I first set foot in Greece on July 9th, 1988. We arrived in Athens, and stayed at the Hotel Astor near Syntagma square. I had just turned 20. I remember this and a welter of other details because part of our course was to keep a journal/notebook, which I did with enthusiasm as to the journal (mine ran to two volumes), and less enthusiasm on the note-taking (the most frequent abbreviation is ATWS—“and then we saw”), occasionally bursting into purple prose or deliberately bad verse. The visit to Crete, for instance, begins: “And then alighting with silver feet/ I touched the fabled land of Crete/ and waited there that I might greet/ My comrades, lowly and elite, / Who travelled through the air and foam/ O’er sea, beneath the azure dome/ From London, Ancient Athens, Rome…” We were encouraged to use the journal as a scrapbook too, and it is something of a shock to reopen it and see tickets and sketches from over 20 years ago, confirming the reality of distantly remembered events. I had even clipped a Peanuts comic strip out of a Greek paper, because I had been tickled to see something so iconically American in something so exotic, it seemed to me, as the Greek alphabet.
We had arrived in Greece from Rome while a lot of strange energy was in the atmosphere—the U.S. had a week previous accidentally shot down an Iranian passenger airliner; there were anti-American protests (I ended up in blithe ignorance smack in the midst of one—and had a conversation with an Iranian who had studied at Middle Georgia College, and had fond memories of an exquisite American dish, meatloaf). We were also in Greece during an isolated terrorism incident: the “City of Poros” cruise ship was hijacked by Palestinians two days before many students in our group were going on a nearly identical Saronic three-island cruise. Some students were alarmed by this and cancelled (there were also panicked phone-calls from parents), but I figured it was about the safest place to be, statistically. Those who went had a fabulous time in the end, and I wrote in my journal rapturously about the island of Hydra. It’s quite possible that my future husband, John Psaropoulos, was on the same island on the same day, as his family had once had a summer house there.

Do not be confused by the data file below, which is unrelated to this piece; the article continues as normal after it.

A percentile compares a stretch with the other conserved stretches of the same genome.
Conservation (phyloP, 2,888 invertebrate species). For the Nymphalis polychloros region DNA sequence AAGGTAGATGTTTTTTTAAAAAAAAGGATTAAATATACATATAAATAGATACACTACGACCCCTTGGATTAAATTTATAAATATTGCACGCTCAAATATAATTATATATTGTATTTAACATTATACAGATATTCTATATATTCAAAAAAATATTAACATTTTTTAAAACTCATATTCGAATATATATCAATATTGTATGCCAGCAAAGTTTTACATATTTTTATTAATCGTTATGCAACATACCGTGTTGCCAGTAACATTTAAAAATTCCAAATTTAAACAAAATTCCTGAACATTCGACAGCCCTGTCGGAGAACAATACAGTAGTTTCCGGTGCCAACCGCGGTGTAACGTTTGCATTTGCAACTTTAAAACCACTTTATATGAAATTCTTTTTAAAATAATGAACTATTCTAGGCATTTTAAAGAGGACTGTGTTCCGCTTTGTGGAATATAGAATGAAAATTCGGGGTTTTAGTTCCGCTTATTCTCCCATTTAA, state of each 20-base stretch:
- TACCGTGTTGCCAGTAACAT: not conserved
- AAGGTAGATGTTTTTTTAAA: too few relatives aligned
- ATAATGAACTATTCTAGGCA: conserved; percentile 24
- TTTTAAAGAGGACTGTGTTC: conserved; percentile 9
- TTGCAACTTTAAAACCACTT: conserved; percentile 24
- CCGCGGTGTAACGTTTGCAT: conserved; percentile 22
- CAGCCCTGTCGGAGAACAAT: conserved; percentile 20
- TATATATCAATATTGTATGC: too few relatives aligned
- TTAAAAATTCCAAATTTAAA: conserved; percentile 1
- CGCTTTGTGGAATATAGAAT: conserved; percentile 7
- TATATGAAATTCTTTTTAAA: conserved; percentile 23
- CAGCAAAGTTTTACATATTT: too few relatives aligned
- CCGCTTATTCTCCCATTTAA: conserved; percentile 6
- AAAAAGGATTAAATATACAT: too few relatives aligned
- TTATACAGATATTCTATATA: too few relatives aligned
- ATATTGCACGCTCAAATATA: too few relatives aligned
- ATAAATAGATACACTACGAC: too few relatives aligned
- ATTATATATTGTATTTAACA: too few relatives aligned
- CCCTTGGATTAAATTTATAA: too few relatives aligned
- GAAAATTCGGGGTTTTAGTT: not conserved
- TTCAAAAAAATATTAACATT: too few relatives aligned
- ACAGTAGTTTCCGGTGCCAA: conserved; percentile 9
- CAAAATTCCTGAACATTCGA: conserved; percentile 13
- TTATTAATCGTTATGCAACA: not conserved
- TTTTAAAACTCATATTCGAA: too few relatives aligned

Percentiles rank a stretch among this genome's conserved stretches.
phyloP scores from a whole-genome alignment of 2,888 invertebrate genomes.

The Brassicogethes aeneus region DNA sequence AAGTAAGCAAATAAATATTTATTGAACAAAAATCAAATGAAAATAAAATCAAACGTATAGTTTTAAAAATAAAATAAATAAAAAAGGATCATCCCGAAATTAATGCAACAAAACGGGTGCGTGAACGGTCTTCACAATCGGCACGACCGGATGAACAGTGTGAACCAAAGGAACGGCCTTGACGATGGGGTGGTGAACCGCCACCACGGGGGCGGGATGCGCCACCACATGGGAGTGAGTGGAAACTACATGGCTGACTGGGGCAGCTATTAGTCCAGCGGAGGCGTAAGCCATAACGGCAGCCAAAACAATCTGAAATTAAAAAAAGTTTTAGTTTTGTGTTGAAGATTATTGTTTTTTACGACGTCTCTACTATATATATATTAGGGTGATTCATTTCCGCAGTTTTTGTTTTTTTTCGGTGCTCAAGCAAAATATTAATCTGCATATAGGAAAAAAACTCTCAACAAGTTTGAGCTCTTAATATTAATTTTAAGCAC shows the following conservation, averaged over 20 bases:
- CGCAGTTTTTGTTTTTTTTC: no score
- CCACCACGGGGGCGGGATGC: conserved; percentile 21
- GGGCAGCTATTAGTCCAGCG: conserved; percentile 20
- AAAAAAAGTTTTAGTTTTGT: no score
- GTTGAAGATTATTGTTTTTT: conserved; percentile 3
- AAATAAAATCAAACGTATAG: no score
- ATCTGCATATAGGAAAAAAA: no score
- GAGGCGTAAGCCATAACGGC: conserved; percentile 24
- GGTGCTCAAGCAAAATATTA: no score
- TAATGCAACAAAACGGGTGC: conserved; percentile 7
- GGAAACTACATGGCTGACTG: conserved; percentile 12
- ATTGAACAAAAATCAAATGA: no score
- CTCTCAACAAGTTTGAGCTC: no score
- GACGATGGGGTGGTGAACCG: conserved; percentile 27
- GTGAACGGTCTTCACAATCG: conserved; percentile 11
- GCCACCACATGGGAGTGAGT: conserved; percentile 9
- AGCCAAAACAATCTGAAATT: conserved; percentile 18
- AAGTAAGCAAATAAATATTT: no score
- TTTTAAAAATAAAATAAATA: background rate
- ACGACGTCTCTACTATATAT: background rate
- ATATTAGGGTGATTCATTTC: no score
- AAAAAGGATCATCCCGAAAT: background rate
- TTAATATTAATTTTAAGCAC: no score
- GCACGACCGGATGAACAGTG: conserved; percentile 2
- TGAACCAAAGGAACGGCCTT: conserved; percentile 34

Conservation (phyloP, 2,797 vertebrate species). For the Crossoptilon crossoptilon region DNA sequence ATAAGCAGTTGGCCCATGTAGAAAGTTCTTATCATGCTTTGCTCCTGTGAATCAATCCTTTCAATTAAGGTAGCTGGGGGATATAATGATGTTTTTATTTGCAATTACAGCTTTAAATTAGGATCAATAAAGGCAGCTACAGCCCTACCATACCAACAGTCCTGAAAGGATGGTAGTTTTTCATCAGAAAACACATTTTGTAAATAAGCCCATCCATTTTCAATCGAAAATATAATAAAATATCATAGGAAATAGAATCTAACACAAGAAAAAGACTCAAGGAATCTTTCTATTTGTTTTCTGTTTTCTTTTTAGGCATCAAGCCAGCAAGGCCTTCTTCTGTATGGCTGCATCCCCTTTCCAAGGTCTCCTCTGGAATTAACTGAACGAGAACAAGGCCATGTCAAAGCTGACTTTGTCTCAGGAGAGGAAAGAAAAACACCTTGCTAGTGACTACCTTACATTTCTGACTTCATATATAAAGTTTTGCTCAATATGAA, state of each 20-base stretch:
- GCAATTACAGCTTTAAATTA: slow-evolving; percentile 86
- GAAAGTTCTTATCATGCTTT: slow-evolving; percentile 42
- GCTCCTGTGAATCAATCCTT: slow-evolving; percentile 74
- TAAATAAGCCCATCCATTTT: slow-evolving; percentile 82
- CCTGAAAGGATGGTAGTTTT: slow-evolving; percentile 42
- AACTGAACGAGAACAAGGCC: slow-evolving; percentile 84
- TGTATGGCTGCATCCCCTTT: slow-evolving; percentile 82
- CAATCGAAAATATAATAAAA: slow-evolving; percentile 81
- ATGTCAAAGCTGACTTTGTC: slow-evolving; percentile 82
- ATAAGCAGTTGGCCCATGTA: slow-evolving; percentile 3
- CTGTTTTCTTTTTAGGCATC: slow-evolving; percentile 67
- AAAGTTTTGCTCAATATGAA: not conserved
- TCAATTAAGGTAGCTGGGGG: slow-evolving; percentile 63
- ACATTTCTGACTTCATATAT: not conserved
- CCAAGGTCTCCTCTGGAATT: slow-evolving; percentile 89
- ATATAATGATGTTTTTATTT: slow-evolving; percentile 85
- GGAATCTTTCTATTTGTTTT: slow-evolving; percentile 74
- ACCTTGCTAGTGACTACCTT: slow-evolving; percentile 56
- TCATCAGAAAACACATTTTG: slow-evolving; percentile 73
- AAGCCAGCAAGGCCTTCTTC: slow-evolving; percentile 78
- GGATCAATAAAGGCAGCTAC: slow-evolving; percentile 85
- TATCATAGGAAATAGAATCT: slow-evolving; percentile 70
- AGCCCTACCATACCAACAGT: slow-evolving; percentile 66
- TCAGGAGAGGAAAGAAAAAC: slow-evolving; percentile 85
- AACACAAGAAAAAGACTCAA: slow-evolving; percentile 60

I am struck, too, rereading the journal, by differences as well as similarities in how students travelled then and travel today. In 1988, none of us used e-mail or had cell phones. Telephone calls home were made on public landlines, and only in cases of emergency or perhaps a birthday. We sent postcards and letters. We travelled with travelers’ checks and could receive mail or cash from parents by tracking down the local American Express office. (I remember the one that used to be in Syntagma square.) We had to work out exchange rates for lyras and drachmas. Did these things add to our sense of freedom and adventure? Perhaps. But no doubt the connection students today have via e-mail and Skype gives parents an added sense of security and alleviates some of the culture shock or the odd pang of homesickness of the first-time traveler.
It’s clear from the journal that everything about Greece thrilled me—the strange alphabet, the music, the street energy in Athens, the food, the islands, the ancient art—the exuberance of the Minoans especially. It’s true I spend a lot of time in the journal insisting I don’t think very highly of Byron, but in retrospect this is a young poet protesting too much.